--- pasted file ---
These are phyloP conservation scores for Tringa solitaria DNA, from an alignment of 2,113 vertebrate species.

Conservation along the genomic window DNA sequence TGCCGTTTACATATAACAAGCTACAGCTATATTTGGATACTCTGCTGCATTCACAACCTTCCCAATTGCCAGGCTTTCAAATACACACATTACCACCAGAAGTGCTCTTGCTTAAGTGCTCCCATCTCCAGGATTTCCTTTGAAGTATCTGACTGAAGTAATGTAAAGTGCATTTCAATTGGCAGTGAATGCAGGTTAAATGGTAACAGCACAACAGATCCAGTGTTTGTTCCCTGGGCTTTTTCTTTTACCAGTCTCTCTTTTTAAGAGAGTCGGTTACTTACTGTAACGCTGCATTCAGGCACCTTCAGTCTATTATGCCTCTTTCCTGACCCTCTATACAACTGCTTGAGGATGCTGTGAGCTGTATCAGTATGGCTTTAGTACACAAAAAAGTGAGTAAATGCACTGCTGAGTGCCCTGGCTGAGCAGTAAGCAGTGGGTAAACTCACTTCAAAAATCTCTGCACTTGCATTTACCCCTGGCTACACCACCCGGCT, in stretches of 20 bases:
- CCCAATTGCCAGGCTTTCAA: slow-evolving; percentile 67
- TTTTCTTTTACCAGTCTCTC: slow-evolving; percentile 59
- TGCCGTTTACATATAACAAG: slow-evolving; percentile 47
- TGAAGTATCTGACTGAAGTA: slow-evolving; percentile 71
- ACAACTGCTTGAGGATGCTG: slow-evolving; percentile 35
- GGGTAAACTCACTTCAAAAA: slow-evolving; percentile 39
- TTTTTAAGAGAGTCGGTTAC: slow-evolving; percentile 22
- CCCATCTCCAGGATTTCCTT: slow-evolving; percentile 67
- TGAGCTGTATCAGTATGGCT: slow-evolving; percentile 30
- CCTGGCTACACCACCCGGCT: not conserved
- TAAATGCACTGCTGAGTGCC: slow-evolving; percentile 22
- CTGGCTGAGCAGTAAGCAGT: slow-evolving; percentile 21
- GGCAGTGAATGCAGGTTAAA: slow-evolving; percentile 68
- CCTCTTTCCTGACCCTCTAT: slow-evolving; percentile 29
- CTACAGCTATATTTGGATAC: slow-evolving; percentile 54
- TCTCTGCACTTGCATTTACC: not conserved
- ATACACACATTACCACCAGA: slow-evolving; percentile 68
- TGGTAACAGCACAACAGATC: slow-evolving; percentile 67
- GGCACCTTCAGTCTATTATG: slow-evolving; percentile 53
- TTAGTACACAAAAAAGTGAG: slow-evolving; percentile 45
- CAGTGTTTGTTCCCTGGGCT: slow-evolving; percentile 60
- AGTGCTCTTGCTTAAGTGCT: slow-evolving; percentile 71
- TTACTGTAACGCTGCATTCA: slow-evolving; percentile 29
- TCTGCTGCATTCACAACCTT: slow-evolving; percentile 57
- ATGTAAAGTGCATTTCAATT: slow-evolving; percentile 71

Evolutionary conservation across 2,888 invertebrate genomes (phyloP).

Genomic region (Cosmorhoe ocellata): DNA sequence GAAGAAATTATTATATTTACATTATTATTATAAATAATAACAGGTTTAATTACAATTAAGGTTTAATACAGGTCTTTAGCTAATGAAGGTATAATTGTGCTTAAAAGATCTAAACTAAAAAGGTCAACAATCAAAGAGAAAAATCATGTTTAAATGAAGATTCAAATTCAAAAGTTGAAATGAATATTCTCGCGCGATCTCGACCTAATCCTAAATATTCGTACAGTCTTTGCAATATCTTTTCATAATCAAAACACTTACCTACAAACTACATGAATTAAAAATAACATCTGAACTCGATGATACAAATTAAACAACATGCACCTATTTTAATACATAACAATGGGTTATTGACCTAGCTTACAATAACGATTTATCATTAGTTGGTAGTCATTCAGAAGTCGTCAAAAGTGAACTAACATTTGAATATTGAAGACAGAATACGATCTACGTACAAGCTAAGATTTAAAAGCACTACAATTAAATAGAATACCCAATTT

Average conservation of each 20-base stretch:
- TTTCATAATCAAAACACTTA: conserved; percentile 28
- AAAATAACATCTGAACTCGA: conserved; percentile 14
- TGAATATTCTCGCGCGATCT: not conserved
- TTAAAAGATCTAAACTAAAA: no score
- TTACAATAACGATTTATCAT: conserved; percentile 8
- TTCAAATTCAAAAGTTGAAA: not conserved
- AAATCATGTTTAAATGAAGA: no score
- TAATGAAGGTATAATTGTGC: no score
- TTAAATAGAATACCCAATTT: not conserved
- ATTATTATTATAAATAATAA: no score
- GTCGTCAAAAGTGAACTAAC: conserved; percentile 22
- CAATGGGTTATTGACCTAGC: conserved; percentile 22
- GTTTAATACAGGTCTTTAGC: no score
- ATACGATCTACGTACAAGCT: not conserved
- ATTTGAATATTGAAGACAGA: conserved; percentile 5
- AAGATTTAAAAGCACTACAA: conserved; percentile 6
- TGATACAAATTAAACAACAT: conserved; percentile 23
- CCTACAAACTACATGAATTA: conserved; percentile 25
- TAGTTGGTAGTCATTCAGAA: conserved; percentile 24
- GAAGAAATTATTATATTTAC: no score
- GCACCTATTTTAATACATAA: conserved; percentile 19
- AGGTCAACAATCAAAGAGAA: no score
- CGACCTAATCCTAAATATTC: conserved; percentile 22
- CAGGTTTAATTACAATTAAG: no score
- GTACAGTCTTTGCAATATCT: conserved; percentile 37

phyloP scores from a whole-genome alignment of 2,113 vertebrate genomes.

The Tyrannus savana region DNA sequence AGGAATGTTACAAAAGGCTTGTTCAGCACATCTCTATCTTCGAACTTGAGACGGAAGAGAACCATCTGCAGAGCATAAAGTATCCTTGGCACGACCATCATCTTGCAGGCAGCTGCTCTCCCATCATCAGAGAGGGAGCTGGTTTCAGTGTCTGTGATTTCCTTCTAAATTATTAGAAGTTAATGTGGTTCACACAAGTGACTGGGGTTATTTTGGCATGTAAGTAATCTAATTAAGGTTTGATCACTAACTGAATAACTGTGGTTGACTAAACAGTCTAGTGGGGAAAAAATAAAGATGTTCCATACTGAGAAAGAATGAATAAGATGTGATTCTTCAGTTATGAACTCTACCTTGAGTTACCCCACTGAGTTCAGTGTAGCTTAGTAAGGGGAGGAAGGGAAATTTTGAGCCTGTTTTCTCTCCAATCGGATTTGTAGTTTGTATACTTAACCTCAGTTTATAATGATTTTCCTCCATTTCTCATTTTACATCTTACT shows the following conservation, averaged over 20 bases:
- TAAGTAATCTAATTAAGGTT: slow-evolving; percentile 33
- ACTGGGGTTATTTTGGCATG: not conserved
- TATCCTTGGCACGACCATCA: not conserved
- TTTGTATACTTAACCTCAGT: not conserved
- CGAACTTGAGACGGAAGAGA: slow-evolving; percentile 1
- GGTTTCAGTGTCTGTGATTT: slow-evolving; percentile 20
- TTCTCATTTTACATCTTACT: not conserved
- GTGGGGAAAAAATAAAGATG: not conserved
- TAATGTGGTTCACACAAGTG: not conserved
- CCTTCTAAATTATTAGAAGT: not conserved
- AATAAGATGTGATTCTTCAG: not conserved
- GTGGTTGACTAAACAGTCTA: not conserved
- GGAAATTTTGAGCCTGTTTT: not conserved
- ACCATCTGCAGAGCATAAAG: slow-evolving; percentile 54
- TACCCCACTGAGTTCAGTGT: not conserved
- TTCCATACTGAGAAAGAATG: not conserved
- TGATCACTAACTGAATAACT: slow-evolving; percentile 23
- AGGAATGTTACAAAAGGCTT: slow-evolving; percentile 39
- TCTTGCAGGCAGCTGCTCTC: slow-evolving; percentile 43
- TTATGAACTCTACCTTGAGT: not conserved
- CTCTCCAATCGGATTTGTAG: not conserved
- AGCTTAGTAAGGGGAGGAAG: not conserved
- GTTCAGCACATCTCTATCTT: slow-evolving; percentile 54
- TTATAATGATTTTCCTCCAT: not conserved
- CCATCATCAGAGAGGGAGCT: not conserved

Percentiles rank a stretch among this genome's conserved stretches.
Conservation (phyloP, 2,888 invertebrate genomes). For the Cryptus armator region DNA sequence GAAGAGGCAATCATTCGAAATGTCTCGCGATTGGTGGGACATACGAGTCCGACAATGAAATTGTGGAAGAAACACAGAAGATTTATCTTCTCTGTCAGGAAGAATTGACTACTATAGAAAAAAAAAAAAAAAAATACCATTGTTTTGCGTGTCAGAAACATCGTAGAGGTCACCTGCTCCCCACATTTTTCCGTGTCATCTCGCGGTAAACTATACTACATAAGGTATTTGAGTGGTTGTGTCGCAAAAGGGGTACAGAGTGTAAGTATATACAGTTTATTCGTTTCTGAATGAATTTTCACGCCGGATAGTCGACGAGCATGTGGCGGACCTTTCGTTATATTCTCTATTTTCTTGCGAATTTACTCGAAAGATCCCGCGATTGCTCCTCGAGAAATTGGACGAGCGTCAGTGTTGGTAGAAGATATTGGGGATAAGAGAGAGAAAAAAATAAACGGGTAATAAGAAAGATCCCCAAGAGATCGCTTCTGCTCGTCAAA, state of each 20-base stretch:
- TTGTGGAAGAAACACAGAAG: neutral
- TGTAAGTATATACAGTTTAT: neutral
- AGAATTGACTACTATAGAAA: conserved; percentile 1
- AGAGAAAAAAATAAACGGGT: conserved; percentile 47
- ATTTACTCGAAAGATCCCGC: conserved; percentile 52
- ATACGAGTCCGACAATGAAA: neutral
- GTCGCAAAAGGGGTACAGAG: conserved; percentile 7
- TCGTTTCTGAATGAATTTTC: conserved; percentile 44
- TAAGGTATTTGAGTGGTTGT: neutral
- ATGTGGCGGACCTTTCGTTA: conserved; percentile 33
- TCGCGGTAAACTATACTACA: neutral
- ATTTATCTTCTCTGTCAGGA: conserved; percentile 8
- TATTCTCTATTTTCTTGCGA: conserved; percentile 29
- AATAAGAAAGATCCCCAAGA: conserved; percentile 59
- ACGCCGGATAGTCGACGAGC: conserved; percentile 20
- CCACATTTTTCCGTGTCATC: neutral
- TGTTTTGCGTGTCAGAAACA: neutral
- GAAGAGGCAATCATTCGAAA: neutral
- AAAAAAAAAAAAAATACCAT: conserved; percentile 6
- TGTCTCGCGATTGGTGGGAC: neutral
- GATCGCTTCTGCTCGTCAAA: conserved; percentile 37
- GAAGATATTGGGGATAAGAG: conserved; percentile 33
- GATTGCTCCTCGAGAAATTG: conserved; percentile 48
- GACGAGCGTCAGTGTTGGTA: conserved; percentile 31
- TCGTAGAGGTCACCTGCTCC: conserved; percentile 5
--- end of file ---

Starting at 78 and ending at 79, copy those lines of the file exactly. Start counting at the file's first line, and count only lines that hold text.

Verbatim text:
- CTCTCCAATCGGATTTGTAG: not conserved
- AGCTTAGTAAGGGGAGGAAG: not conserved